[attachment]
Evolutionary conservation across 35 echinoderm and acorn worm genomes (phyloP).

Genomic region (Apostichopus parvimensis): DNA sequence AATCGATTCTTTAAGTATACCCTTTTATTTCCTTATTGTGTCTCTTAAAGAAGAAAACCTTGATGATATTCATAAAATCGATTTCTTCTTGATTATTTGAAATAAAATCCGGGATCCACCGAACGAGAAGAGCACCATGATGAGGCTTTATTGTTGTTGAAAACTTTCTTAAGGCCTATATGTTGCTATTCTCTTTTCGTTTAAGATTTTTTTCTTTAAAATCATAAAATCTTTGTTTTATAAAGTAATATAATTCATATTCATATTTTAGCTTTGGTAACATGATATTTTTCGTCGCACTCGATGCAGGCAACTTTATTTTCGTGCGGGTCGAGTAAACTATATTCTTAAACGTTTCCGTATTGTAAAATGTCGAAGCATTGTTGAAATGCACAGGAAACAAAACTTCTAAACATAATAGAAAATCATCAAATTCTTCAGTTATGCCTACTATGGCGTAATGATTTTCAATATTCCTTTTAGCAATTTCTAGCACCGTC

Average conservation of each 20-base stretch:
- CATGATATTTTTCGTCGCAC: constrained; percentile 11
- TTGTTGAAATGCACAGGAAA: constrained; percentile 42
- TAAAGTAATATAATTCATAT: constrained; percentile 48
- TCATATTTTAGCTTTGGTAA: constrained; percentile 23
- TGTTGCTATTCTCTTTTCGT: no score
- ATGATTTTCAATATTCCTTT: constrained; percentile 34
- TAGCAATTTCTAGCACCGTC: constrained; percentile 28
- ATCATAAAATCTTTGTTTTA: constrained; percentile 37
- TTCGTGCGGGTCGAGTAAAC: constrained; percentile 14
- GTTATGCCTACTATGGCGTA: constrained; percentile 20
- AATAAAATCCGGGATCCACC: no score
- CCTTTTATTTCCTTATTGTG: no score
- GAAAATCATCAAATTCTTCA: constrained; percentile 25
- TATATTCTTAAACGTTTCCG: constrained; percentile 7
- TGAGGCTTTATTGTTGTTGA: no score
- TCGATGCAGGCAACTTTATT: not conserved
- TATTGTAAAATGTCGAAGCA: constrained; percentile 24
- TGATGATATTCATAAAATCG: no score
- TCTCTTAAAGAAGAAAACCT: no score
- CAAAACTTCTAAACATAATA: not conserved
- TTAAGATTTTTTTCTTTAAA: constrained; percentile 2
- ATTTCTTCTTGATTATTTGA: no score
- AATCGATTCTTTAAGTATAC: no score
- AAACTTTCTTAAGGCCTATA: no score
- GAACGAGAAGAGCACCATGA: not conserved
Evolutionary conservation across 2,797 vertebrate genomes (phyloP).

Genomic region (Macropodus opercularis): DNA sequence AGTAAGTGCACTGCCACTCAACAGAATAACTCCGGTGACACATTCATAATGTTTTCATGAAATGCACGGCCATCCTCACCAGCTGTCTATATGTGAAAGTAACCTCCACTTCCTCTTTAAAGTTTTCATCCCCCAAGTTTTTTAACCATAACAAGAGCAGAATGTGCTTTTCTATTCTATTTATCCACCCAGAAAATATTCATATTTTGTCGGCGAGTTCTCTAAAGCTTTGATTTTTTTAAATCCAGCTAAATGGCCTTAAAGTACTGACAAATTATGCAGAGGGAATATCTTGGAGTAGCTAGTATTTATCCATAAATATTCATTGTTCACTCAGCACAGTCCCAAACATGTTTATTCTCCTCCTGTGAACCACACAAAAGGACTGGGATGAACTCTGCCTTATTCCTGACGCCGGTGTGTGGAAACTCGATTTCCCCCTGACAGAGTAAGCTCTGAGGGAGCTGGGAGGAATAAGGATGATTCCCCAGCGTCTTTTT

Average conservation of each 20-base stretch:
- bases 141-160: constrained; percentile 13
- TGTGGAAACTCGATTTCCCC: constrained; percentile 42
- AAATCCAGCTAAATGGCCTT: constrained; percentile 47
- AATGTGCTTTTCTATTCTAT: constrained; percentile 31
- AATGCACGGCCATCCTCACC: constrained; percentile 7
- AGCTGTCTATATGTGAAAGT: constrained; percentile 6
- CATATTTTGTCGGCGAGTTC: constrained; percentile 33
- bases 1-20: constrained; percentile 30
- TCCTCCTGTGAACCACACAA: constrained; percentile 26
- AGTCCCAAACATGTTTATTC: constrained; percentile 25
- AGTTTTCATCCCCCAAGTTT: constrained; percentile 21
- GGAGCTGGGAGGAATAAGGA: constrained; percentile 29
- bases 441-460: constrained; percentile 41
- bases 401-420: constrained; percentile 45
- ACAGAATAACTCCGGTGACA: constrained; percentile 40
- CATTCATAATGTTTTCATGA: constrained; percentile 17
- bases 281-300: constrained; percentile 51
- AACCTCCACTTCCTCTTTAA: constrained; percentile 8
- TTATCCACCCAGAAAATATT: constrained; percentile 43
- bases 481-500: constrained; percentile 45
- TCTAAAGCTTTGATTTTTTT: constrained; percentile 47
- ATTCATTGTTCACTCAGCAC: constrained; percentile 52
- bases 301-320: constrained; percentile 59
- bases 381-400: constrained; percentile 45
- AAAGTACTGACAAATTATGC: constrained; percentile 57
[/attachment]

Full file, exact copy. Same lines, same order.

Evolutionary conservation across 35 echinoderm and acorn worm genomes (phyloP).

Genomic region (Apostichopus parvimensis): DNA sequence AATCGATTCTTTAAGTATACCCTTTTATTTCCTTATTGTGTCTCTTAAAGAAGAAAACCTTGATGATATTCATAAAATCGATTTCTTCTTGATTATTTGAAATAAAATCCGGGATCCACCGAACGAGAAGAGCACCATGATGAGGCTTTATTGTTGTTGAAAACTTTCTTAAGGCCTATATGTTGCTATTCTCTTTTCGTTTAAGATTTTTTTCTTTAAAATCATAAAATCTTTGTTTTATAAAGTAATATAATTCATATTCATATTTTAGCTTTGGTAACATGATATTTTTCGTCGCACTCGATGCAGGCAACTTTATTTTCGTGCGGGTCGAGTAAACTATATTCTTAAACGTTTCCGTATTGTAAAATGTCGAAGCATTGTTGAAATGCACAGGAAACAAAACTTCTAAACATAATAGAAAATCATCAAATTCTTCAGTTATGCCTACTATGGCGTAATGATTTTCAATATTCCTTTTAGCAATTTCTAGCACCGTC

Average conservation of each 20-base stretch:
- CATGATATTTTTCGTCGCAC: constrained; percentile 11
- TTGTTGAAATGCACAGGAAA: constrained; percentile 42
- TAAAGTAATATAATTCATAT: constrained; percentile 48
- TCATATTTTAGCTTTGGTAA: constrained; percentile 23
- TGTTGCTATTCTCTTTTCGT: no score
- ATGATTTTCAATATTCCTTT: constrained; percentile 34
- TAGCAATTTCTAGCACCGTC: constrained; percentile 28
- ATCATAAAATCTTTGTTTTA: constrained; percentile 37
- TTCGTGCGGGTCGAGTAAAC: constrained; percentile 14
- GTTATGCCTACTATGGCGTA: constrained; percentile 20
- AATAAAATCCGGGATCCACC: no score
- CCTTTTATTTCCTTATTGTG: no score
- GAAAATCATCAAATTCTTCA: constrained; percentile 25
- TATATTCTTAAACGTTTCCG: constrained; percentile 7
- TGAGGCTTTATTGTTGTTGA: no score
- TCGATGCAGGCAACTTTATT: not conserved
- TATTGTAAAATGTCGAAGCA: constrained; percentile 24
- TGATGATATTCATAAAATCG: no score
- TCTCTTAAAGAAGAAAACCT: no score
- CAAAACTTCTAAACATAATA: not conserved
- TTAAGATTTTTTTCTTTAAA: constrained; percentile 2
- ATTTCTTCTTGATTATTTGA: no score
- AATCGATTCTTTAAGTATAC: no score
- AAACTTTCTTAAGGCCTATA: no score
- GAACGAGAAGAGCACCATGA: not conserved
Evolutionary conservation across 2,797 vertebrate genomes (phyloP).

Genomic region (Macropodus opercularis): DNA sequence AGTAAGTGCACTGCCACTCAACAGAATAACTCCGGTGACACATTCATAATGTTTTCATGAAATGCACGGCCATCCTCACCAGCTGTCTATATGTGAAAGTAACCTCCACTTCCTCTTTAAAGTTTTCATCCCCCAAGTTTTTTAACCATAACAAGAGCAGAATGTGCTTTTCTATTCTATTTATCCACCCAGAAAATATTCATATTTTGTCGGCGAGTTCTCTAAAGCTTTGATTTTTTTAAATCCAGCTAAATGGCCTTAAAGTACTGACAAATTATGCAGAGGGAATATCTTGGAGTAGCTAGTATTTATCCATAAATATTCATTGTTCACTCAGCACAGTCCCAAACATGTTTATTCTCCTCCTGTGAACCACACAAAAGGACTGGGATGAACTCTGCCTTATTCCTGACGCCGGTGTGTGGAAACTCGATTTCCCCCTGACAGAGTAAGCTCTGAGGGAGCTGGGAGGAATAAGGATGATTCCCCAGCGTCTTTTT

Average conservation of each 20-base stretch:
- bases 141-160: constrained; percentile 13
- TGTGGAAACTCGATTTCCCC: constrained; percentile 42
- AAATCCAGCTAAATGGCCTT: constrained; percentile 47
- AATGTGCTTTTCTATTCTAT: constrained; percentile 31
- AATGCACGGCCATCCTCACC: constrained; percentile 7
- AGCTGTCTATATGTGAAAGT: constrained; percentile 6
- CATATTTTGTCGGCGAGTTC: constrained; percentile 33
- bases 1-20: constrained; percentile 30
- TCCTCCTGTGAACCACACAA: constrained; percentile 26
- AGTCCCAAACATGTTTATTC: constrained; percentile 25
- AGTTTTCATCCCCCAAGTTT: constrained; percentile 21
- GGAGCTGGGAGGAATAAGGA: constrained; percentile 29
- bases 441-460: constrained; percentile 41
- bases 401-420: constrained; percentile 45
- ACAGAATAACTCCGGTGACA: constrained; percentile 40
- CATTCATAATGTTTTCATGA: constrained; percentile 17
- bases 281-300: constrained; percentile 51
- AACCTCCACTTCCTCTTTAA: constrained; percentile 8
- TTATCCACCCAGAAAATATT: constrained; percentile 43
- bases 481-500: constrained; percentile 45
- TCTAAAGCTTTGATTTTTTT: constrained; percentile 47
- ATTCATTGTTCACTCAGCAC: constrained; percentile 52
- bases 301-320: constrained; percentile 59
- bases 381-400: constrained; percentile 45
- AAAGTACTGACAAATTATGC: constrained; percentile 57